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Sandia Peak Ski Patrol History

Sandia Peak and the Sandia Peak Ski Patrol have a long and storied history.


     Sandia Peak Ski Patrol was founded by the same folks that started Vail, Breckenridge and countless other Ski Areas after the end of World War II, the veterans of the 10th mountain division of the US Army. But if you dig a little deeper into history, you will find it was ski patrollers and ski instructors from Sandia (it was called La Madera at the time), that were asked to be trainers of the 10th Mountain. When the Division was formed, Capt. Bob Nordhaus, Lt Neil Foley and Sgt. Foster Murphy, answered the call.



The Albuquerque Ski Club (ASC), Bob Nordhaus is president, installs a 1500 ft. rope tow and opens La Madera.



ASC installs another rope tow up to the present day Panorama point. The Civil Conservation Corps builds a day lodge. Lift ticket, fifty cents.



In 1940 Neil Foley officially registers with the National Ski Patrol.



December 7, 1941 Japan attacks Pearl Harbor. La Madera closes for the war.



When hostilities cease in 1946, the veterans of the 10th mountain have every intention of continuing to ski. La Madera and the future Sandia Peak get a new life. Bob Nordhous starts the La Madera Ski Co. The upper rope tow is removed and replaced with a T-bar. With a vertical rise of 1000 ft. and 4200 ft. long, it is state of the art. Neil Foley becomes president of the Albuquerque Ski Club and appoints Frank Roberts as head of the Ski Patrol. Unfortunately Foster Murphy does not return, giving his life in Italy. A run was named after him, a run that still exists today. Ski lesson, $3.00.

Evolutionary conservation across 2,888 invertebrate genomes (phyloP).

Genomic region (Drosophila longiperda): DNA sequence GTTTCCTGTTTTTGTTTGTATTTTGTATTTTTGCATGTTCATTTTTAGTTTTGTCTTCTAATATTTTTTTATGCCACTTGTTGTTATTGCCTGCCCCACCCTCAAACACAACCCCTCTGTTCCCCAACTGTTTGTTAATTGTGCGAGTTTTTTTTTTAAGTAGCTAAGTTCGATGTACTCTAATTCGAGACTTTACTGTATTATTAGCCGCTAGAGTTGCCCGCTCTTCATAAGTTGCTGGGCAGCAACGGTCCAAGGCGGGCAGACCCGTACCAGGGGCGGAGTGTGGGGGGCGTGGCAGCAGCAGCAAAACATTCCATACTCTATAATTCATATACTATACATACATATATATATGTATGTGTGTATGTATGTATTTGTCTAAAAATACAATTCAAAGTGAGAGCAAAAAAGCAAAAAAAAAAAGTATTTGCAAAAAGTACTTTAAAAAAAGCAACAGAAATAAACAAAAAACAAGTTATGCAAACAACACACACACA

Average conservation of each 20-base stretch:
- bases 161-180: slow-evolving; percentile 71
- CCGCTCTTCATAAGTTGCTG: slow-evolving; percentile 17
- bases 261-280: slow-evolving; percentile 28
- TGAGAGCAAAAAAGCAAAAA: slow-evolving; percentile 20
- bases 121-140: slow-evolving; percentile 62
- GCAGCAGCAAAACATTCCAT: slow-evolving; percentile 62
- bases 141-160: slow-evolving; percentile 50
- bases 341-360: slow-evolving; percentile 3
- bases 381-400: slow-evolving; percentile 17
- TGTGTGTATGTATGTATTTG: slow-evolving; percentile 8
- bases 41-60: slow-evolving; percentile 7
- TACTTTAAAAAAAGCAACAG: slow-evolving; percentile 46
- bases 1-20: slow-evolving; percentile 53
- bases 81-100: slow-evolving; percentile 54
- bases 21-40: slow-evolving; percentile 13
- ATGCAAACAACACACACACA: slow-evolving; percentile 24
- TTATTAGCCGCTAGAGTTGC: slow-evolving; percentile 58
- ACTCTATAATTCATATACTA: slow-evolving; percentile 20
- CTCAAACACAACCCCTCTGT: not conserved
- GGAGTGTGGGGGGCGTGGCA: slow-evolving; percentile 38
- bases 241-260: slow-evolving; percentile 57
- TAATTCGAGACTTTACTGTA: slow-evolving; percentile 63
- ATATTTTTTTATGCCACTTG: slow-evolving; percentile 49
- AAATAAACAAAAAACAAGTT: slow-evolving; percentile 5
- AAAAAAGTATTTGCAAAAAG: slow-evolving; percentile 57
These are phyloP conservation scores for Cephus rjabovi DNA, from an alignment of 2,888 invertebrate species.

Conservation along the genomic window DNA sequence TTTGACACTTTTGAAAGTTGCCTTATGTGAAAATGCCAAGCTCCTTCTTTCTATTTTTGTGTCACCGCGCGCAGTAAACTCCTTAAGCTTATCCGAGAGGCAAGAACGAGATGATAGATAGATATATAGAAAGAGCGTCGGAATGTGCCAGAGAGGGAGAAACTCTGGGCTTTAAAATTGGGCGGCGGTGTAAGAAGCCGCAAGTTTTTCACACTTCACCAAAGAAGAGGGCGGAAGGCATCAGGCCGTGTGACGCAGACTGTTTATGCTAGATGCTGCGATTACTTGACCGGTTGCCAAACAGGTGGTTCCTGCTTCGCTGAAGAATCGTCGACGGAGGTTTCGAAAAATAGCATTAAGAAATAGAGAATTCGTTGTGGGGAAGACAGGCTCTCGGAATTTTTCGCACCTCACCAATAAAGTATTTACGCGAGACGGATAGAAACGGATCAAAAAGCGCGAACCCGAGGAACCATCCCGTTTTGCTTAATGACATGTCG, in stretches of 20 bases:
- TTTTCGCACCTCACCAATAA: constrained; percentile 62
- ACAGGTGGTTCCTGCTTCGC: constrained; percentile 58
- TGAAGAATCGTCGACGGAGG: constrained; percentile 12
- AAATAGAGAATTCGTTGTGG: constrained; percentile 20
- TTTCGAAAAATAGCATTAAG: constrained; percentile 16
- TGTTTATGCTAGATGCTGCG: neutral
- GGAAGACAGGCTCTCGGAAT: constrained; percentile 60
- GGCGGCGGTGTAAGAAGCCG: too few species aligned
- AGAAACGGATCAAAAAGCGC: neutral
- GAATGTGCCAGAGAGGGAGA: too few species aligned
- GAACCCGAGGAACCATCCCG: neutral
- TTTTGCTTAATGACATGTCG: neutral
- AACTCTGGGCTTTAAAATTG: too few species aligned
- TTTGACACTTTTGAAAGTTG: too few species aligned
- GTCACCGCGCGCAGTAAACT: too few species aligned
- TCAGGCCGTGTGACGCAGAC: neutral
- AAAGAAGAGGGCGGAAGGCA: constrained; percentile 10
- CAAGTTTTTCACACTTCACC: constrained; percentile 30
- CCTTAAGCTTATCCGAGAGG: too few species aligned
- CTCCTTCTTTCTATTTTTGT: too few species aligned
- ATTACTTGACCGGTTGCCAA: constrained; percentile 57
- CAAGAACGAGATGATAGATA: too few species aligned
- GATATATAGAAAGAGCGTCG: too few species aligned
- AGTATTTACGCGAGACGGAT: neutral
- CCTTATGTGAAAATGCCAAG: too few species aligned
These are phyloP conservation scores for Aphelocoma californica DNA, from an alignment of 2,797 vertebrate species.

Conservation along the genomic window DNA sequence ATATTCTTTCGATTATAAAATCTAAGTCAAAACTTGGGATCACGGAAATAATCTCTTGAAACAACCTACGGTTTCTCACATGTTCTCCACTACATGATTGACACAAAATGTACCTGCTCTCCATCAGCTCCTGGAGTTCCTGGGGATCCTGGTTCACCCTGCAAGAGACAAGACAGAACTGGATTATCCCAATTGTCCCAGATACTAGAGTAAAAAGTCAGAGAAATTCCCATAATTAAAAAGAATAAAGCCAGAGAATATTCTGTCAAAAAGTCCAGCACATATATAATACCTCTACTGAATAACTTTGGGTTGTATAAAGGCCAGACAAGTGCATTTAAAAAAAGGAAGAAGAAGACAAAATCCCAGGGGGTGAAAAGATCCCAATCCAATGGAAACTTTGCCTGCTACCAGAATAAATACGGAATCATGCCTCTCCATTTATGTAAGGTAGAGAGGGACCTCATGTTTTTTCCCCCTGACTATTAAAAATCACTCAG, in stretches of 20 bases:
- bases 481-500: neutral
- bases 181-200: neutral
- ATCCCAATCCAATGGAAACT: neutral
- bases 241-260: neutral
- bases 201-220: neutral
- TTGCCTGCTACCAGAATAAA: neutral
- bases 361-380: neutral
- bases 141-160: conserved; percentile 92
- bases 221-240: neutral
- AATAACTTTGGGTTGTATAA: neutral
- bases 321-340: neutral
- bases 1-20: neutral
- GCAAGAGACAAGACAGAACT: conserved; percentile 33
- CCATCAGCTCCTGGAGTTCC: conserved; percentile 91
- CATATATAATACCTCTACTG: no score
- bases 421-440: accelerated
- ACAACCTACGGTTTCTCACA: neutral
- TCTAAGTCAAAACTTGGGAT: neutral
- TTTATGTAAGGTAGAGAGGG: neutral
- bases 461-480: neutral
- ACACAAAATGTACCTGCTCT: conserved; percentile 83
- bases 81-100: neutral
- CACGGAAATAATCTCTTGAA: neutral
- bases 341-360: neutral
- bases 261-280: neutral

An Ice skating rink is installed and a bunk house is built. Lift ticket $3.50.



City of Albuquerque agrees to take over area for the season, loses money. Six day lesson, $12.00.



City of Albuquerque decides it no longer wants to be in the ski business, ownership is transferred to the Albuquerque Ski Club, which turns and profit of $2,500.00 Season pass $25.00.



Ben Abruzzo and Bob Nordhaus purchase La Madera from the Albuquerque Ski Club.



Dirt road to the area is paved. The difference was dramatic. The drive goes from several hours of potholes and mud to an easy 45 minute drive. Traces of the old road can still be seen today, on your way up the road look to your left between Doc Long and Tree Springs.



Work begins on chair number 1.


More to come!